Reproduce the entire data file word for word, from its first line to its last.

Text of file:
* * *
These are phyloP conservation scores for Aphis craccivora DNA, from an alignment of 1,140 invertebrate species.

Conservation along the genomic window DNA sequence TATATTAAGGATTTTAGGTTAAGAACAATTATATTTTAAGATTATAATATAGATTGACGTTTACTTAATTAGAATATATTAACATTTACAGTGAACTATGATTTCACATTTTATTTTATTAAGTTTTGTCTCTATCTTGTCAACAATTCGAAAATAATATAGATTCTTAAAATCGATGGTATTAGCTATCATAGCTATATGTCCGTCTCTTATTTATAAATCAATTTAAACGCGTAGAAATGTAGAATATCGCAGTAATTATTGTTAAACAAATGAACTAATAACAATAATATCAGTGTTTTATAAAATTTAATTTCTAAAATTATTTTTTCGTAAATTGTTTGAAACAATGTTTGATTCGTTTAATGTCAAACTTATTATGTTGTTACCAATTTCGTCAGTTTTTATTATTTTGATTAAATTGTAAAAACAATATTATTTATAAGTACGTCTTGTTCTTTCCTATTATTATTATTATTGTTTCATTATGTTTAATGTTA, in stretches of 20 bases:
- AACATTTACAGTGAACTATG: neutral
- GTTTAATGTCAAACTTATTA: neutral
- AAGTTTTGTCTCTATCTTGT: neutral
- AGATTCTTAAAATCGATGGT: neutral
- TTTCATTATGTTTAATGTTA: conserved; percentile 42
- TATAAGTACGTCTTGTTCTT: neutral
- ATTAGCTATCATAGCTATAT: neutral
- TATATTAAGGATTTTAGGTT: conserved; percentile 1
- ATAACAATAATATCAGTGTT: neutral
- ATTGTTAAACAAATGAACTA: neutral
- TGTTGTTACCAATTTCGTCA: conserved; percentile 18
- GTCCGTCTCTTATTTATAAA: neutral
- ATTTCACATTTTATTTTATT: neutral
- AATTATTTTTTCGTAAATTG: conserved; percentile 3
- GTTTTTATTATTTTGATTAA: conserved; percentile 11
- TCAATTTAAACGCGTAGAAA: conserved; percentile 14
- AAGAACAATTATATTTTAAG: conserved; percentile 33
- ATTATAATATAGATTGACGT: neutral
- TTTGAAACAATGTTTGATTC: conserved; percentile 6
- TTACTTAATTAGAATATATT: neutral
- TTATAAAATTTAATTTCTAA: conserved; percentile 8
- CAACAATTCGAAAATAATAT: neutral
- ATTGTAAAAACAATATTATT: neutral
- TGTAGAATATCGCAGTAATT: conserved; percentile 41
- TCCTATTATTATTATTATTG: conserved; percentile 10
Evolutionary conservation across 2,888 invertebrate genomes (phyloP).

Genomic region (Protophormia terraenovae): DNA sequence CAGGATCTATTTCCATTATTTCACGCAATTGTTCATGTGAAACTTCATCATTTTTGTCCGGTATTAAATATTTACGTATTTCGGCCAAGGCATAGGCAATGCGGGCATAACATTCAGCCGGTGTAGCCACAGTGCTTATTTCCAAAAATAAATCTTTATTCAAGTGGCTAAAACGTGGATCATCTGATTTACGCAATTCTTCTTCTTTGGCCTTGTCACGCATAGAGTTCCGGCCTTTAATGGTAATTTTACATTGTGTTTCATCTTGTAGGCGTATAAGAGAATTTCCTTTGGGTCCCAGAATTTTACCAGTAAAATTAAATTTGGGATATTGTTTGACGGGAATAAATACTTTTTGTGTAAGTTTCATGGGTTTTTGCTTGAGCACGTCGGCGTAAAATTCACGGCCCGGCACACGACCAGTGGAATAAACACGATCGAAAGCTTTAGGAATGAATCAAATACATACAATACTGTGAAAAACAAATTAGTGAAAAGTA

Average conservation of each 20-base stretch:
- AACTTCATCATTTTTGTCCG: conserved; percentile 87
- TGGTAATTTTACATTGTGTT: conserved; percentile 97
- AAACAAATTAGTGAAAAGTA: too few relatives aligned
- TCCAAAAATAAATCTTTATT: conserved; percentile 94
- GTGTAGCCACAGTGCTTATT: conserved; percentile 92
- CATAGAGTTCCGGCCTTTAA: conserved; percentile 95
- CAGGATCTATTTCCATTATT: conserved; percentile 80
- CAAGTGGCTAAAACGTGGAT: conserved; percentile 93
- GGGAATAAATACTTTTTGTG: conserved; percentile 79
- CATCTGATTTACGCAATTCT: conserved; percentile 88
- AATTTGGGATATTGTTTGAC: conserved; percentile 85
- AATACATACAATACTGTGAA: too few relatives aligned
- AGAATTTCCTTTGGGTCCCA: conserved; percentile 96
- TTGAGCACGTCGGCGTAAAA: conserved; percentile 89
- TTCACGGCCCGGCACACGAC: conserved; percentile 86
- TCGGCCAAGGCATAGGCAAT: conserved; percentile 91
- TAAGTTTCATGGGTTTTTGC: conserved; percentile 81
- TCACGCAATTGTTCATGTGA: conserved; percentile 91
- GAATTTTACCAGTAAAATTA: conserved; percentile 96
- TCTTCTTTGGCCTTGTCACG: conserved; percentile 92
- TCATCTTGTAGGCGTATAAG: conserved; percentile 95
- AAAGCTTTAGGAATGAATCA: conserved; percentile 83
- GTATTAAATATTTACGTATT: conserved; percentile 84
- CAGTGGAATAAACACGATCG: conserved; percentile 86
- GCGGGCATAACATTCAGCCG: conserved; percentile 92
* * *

These are phyloP conservation scores for Aphis craccivora DNA, from an alignment of 1,140 invertebrate species.

Conservation along the genomic window DNA sequence TATATTAAGGATTTTAGGTTAAGAACAATTATATTTTAAGATTATAATATAGATTGACGTTTACTTAATTAGAATATATTAACATTTACAGTGAACTATGATTTCACATTTTATTTTATTAAGTTTTGTCTCTATCTTGTCAACAATTCGAAAATAATATAGATTCTTAAAATCGATGGTATTAGCTATCATAGCTATATGTCCGTCTCTTATTTATAAATCAATTTAAACGCGTAGAAATGTAGAATATCGCAGTAATTATTGTTAAACAAATGAACTAATAACAATAATATCAGTGTTTTATAAAATTTAATTTCTAAAATTATTTTTTCGTAAATTGTTTGAAACAATGTTTGATTCGTTTAATGTCAAACTTATTATGTTGTTACCAATTTCGTCAGTTTTTATTATTTTGATTAAATTGTAAAAACAATATTATTTATAAGTACGTCTTGTTCTTTCCTATTATTATTATTATTGTTTCATTATGTTTAATGTTA, in stretches of 20 bases:
- AACATTTACAGTGAACTATG: neutral
- GTTTAATGTCAAACTTATTA: neutral
- AAGTTTTGTCTCTATCTTGT: neutral
- AGATTCTTAAAATCGATGGT: neutral
- TTTCATTATGTTTAATGTTA: conserved; percentile 42
- TATAAGTACGTCTTGTTCTT: neutral
- ATTAGCTATCATAGCTATAT: neutral
- TATATTAAGGATTTTAGGTT: conserved; percentile 1
- ATAACAATAATATCAGTGTT: neutral
- ATTGTTAAACAAATGAACTA: neutral
- TGTTGTTACCAATTTCGTCA: conserved; percentile 18
- GTCCGTCTCTTATTTATAAA: neutral
- ATTTCACATTTTATTTTATT: neutral
- AATTATTTTTTCGTAAATTG: conserved; percentile 3
- GTTTTTATTATTTTGATTAA: conserved; percentile 11
- TCAATTTAAACGCGTAGAAA: conserved; percentile 14
- AAGAACAATTATATTTTAAG: conserved; percentile 33
- ATTATAATATAGATTGACGT: neutral
- TTTGAAACAATGTTTGATTC: conserved; percentile 6
- TTACTTAATTAGAATATATT: neutral
- TTATAAAATTTAATTTCTAA: conserved; percentile 8
- CAACAATTCGAAAATAATAT: neutral
- ATTGTAAAAACAATATTATT: neutral
- TGTAGAATATCGCAGTAATT: conserved; percentile 41
- TCCTATTATTATTATTATTG: conserved; percentile 10
Evolutionary conservation across 2,888 invertebrate genomes (phyloP).

Genomic region (Protophormia terraenovae): DNA sequence CAGGATCTATTTCCATTATTTCACGCAATTGTTCATGTGAAACTTCATCATTTTTGTCCGGTATTAAATATTTACGTATTTCGGCCAAGGCATAGGCAATGCGGGCATAACATTCAGCCGGTGTAGCCACAGTGCTTATTTCCAAAAATAAATCTTTATTCAAGTGGCTAAAACGTGGATCATCTGATTTACGCAATTCTTCTTCTTTGGCCTTGTCACGCATAGAGTTCCGGCCTTTAATGGTAATTTTACATTGTGTTTCATCTTGTAGGCGTATAAGAGAATTTCCTTTGGGTCCCAGAATTTTACCAGTAAAATTAAATTTGGGATATTGTTTGACGGGAATAAATACTTTTTGTGTAAGTTTCATGGGTTTTTGCTTGAGCACGTCGGCGTAAAATTCACGGCCCGGCACACGACCAGTGGAATAAACACGATCGAAAGCTTTAGGAATGAATCAAATACATACAATACTGTGAAAAACAAATTAGTGAAAAGTA

Average conservation of each 20-base stretch:
- AACTTCATCATTTTTGTCCG: conserved; percentile 87
- TGGTAATTTTACATTGTGTT: conserved; percentile 97
- AAACAAATTAGTGAAAAGTA: too few relatives aligned
- TCCAAAAATAAATCTTTATT: conserved; percentile 94
- GTGTAGCCACAGTGCTTATT: conserved; percentile 92
- CATAGAGTTCCGGCCTTTAA: conserved; percentile 95
- CAGGATCTATTTCCATTATT: conserved; percentile 80
- CAAGTGGCTAAAACGTGGAT: conserved; percentile 93
- GGGAATAAATACTTTTTGTG: conserved; percentile 79
- CATCTGATTTACGCAATTCT: conserved; percentile 88
- AATTTGGGATATTGTTTGAC: conserved; percentile 85
- AATACATACAATACTGTGAA: too few relatives aligned
- AGAATTTCCTTTGGGTCCCA: conserved; percentile 96
- TTGAGCACGTCGGCGTAAAA: conserved; percentile 89
- TTCACGGCCCGGCACACGAC: conserved; percentile 86
- TCGGCCAAGGCATAGGCAAT: conserved; percentile 91
- TAAGTTTCATGGGTTTTTGC: conserved; percentile 81
- TCACGCAATTGTTCATGTGA: conserved; percentile 91
- GAATTTTACCAGTAAAATTA: conserved; percentile 96
- TCTTCTTTGGCCTTGTCACG: conserved; percentile 92
- TCATCTTGTAGGCGTATAAG: conserved; percentile 95
- AAAGCTTTAGGAATGAATCA: conserved; percentile 83
- GTATTAAATATTTACGTATT: conserved; percentile 84
- CAGTGGAATAAACACGATCG: conserved; percentile 86
- GCGGGCATAACATTCAGCCG: conserved; percentile 92